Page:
Your website is your face to the world and is a target for cyber criminals 24 hours a day. How safe is it from a cyber attack?
Why do criminals target small businesses?
The media regularly reports companies being hacked into, suffering data breaches and online service attacks. While attacks on large, multinational corporations make the headlines, small and medium businesses (SMBs) are often the forgotten victims. But in fact, SMBs are more actively targeted by cyber criminals than large businesses.
This is because SMBs often lack the resources of large companies, and have fewer security measures in place, making them an attractive target for cyber criminals.
The good news is, there are simple things all SMBs can do to prevent being a victim of cybercrime.
What cyber criminals want from your business
Cyber criminals are mostly motivated by money. They can make money by:
- holding your data to ransom in exchange for payment
- selling your data to a competitor or other criminal
- stealing funds from your accounts
- stealing your identity.
How cyber criminals go about their business
Cyber attack techniques fall into the following categories:
- Obtaining your details by deceptive email, text messages or telephone calls, such as:
- spam or phishing - find out more in How to identify spam and phishing messages.
- spear-phishing - this takes phishing one step further by targeting one person about a topic directly relevant to them; spear-phishing is one of the main ways cyber criminals get in to organisations to steal data, conduct corporate espionage or steal money.
- wire fraud - this is where cyber criminals trick financial staff into transferring your money to an external bank account.
- Stealing your business data or identity by:
- Tricking you into clicking on malicious links or attachments in emails which install malicious software on your computer, such as malware or ransomware.
- Planting malicious software on websites you visit.
How to minimise the risk of a cyber attack on your business
Like managing any business risk you can put the right controls, processes and tools in place to protect your data. Here are some practical ways to prevent a cyber attack turning into a costly cyber incident.
Basic computer security controls and software can protect your business
Computer security controls are administrative settings on computers and internet devices that can help minimise cyber safety risks.
Always keep the following up to date:
- Operating systems.
- Applications and web plug-ins.
- Anti-virus software.
- Internet browsers.
A patch is software designed to update a computer program to fix or improve it. This includes fixing security vulnerabilities and bugs. You’ll find an option in the software update settings options of your computer or device that will enable you to turn on or check automatic updates and installation of the latest patches.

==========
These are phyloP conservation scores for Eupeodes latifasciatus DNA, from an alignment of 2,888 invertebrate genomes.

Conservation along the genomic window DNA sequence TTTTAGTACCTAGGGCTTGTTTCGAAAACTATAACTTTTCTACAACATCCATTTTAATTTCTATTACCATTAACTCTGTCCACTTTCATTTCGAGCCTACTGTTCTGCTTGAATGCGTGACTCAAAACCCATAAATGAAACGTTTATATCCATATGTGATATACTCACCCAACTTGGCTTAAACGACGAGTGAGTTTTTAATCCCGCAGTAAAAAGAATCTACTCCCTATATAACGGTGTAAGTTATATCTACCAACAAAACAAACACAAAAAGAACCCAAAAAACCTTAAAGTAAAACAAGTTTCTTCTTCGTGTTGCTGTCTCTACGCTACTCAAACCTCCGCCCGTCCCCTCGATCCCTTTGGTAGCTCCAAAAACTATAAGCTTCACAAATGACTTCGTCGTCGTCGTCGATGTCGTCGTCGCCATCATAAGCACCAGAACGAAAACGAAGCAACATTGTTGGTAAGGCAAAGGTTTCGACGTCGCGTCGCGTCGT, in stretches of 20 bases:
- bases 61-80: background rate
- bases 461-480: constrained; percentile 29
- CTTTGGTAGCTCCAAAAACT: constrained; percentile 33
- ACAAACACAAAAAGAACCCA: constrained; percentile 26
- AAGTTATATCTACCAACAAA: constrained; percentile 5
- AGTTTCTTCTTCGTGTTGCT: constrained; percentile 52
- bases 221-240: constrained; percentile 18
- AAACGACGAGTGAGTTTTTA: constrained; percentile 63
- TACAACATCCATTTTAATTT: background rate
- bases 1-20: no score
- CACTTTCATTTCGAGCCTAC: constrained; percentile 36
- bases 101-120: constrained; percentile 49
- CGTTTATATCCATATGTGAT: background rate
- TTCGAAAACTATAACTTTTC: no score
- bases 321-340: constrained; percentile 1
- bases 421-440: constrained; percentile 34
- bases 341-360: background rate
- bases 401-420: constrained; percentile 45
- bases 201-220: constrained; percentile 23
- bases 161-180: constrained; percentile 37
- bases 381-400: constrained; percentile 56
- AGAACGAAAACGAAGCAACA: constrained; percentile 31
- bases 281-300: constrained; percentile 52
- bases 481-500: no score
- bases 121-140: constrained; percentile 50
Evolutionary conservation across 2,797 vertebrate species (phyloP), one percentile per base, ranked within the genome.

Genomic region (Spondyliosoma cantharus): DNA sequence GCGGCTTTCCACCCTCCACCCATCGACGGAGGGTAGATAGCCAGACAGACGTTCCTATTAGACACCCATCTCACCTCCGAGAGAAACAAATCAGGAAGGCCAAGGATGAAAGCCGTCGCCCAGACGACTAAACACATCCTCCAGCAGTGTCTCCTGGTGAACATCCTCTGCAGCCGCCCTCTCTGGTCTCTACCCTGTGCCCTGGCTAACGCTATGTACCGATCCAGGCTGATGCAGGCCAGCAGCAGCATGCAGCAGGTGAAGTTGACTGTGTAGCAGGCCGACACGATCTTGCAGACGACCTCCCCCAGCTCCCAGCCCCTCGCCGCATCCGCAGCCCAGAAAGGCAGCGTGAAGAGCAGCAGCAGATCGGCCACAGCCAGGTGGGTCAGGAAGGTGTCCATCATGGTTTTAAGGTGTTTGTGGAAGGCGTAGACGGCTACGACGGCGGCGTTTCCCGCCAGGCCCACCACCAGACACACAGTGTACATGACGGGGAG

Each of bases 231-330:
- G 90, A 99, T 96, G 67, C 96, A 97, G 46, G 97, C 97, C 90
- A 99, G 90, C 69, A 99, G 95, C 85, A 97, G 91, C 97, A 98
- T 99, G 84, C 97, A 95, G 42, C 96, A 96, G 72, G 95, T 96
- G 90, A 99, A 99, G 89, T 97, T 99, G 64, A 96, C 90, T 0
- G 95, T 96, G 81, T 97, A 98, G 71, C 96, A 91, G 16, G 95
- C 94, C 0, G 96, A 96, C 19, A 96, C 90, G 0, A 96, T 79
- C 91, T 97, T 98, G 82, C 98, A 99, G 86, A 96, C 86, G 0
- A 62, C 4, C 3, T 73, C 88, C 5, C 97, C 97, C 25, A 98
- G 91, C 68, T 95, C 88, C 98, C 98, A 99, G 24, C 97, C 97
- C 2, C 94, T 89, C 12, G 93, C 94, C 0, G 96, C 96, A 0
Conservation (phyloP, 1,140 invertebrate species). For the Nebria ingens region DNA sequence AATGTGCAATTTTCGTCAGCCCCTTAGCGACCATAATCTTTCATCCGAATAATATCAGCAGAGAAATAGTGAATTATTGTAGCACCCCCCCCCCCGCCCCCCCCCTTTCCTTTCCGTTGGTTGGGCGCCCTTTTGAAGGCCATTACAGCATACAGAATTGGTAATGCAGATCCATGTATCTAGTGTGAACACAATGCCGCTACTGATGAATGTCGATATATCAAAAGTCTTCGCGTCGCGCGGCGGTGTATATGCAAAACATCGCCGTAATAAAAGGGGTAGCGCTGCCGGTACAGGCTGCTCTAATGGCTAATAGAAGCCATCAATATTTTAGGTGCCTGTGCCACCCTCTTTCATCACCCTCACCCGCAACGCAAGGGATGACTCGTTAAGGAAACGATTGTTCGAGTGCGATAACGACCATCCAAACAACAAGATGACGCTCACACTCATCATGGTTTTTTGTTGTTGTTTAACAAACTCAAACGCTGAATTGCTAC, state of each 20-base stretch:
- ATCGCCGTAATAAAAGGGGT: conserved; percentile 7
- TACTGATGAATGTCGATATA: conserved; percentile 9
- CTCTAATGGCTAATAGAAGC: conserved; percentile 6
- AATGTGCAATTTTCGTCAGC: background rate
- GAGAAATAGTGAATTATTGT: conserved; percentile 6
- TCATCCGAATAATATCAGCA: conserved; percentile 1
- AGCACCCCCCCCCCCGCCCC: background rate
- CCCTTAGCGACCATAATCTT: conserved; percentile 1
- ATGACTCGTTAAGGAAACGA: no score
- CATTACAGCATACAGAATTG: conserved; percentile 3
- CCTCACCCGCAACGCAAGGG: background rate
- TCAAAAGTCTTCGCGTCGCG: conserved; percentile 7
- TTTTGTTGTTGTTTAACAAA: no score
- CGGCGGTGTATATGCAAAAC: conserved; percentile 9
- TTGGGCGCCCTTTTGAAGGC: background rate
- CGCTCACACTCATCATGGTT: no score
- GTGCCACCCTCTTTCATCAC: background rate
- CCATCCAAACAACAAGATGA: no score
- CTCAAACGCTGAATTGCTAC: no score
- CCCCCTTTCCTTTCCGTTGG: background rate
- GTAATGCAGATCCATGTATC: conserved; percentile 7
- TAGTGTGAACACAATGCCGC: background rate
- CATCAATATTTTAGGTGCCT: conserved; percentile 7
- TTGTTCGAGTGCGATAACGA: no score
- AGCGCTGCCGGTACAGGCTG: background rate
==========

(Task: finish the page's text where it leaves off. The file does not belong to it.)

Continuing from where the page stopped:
Schedule some time each week to check all updates have been successfully applied. You can do this by performing a search of your programs and viewing the latest installed updates on your computer or internet device.
Manage access to your network and payment controls by:
- limiting access to your network - only grant access based on each employee’s roles and responsibilities
- using two-factor authentication (2FA) to secure access to your network - 2FA is where you add at least one more secure verifier of your identity on top of a username and password that only you know, such as a security token or an SMS code sent to your smartphone
- setting up dual authorisations for all online payment transactions - this means there is always more than one person that must approve money moving out of your business
- setting up daily payment limits on all your financial accounts - this limit can help alert you to any financial transaction activity that is not usual.
Good security processes can protect your business
The best way to protect your business is to practice good security processes. Minimise your cyber security risk by:
- having an incident management plan in place - identify and document all your key contacts, processes and business continuity plans; store your plan securely and outside of your business network
- ensuring each employee has unique login credentials - employees must never share their username or password under any circumstance
- always locking your computer or device in your absence - develop a habit of always locking your computer or device if you’re not using it; make sure your employees do the same
- protecting your information with a secure back-up solution - you’ll find more information in Understanding the value of your business data
- educating your employees on good security practices - you’ll find more information in Understanding the value of your business data
- regularly review the programs installed on your computers and devices - always uninstall programs that are not being used.
Information to help keep your business stay safe
Here are some helpful online resources to explore to help you keep your business safe.